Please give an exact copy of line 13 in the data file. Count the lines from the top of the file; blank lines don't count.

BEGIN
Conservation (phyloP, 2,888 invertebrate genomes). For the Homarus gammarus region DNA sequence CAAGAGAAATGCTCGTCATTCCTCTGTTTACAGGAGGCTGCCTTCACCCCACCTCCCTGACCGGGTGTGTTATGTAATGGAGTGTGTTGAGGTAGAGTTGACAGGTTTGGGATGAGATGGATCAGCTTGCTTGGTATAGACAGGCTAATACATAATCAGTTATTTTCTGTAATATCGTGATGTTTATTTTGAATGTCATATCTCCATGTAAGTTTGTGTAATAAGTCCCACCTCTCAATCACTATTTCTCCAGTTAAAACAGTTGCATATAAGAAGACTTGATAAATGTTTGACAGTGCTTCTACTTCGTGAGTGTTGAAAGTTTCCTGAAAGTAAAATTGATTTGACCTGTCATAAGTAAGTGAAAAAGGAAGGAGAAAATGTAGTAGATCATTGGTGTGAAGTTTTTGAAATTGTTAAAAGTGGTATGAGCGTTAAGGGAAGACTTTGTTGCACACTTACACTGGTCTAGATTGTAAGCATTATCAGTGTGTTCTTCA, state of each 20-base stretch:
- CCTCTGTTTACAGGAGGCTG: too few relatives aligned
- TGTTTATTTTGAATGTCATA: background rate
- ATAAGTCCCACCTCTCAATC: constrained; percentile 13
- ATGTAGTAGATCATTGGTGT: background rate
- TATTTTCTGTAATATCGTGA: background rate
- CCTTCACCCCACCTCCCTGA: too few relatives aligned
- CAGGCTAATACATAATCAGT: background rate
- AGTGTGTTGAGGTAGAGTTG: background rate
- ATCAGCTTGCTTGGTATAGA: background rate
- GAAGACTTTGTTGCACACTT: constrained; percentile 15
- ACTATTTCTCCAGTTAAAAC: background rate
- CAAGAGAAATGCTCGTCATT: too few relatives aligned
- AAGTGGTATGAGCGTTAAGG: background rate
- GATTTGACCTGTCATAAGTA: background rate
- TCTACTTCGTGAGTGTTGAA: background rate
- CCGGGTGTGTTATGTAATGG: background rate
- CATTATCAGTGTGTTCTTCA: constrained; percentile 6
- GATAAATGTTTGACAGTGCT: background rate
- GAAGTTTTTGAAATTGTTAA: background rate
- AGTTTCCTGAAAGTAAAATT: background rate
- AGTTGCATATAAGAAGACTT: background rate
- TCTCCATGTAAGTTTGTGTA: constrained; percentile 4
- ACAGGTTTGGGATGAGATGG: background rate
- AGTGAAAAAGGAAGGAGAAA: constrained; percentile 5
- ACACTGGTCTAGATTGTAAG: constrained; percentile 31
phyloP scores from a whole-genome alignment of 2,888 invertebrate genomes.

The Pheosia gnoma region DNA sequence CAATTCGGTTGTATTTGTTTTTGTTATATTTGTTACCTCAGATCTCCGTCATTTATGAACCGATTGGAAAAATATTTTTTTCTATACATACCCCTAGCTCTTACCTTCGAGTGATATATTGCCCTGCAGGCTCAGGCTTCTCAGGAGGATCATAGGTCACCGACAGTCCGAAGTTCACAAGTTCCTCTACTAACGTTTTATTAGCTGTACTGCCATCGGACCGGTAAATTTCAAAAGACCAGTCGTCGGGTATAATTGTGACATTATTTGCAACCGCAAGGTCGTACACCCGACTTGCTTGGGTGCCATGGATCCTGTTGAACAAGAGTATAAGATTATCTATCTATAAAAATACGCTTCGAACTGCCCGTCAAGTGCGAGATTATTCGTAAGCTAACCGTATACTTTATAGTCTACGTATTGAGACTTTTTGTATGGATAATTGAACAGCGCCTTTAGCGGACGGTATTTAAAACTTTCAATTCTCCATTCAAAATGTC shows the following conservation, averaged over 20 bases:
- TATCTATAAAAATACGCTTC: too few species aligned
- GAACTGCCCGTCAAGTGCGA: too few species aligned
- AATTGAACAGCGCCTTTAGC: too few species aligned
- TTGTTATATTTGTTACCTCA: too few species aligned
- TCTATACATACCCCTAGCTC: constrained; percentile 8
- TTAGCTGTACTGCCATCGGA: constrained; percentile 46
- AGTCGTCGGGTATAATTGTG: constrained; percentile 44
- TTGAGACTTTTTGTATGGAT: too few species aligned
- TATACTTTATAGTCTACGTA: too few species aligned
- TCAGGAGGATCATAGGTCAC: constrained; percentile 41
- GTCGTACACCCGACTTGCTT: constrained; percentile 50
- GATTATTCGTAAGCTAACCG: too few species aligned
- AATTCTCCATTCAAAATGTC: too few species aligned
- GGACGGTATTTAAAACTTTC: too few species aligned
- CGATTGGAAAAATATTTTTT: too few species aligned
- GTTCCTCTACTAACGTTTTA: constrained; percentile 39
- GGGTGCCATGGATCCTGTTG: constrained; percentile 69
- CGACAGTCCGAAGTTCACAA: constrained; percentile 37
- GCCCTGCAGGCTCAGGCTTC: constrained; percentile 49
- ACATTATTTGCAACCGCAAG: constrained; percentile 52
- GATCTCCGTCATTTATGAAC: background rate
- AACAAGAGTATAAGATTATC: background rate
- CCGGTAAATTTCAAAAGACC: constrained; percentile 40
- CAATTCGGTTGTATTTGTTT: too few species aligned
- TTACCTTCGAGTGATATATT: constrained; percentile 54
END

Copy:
- CAAGAGAAATGCTCGTCATT: too few relatives aligned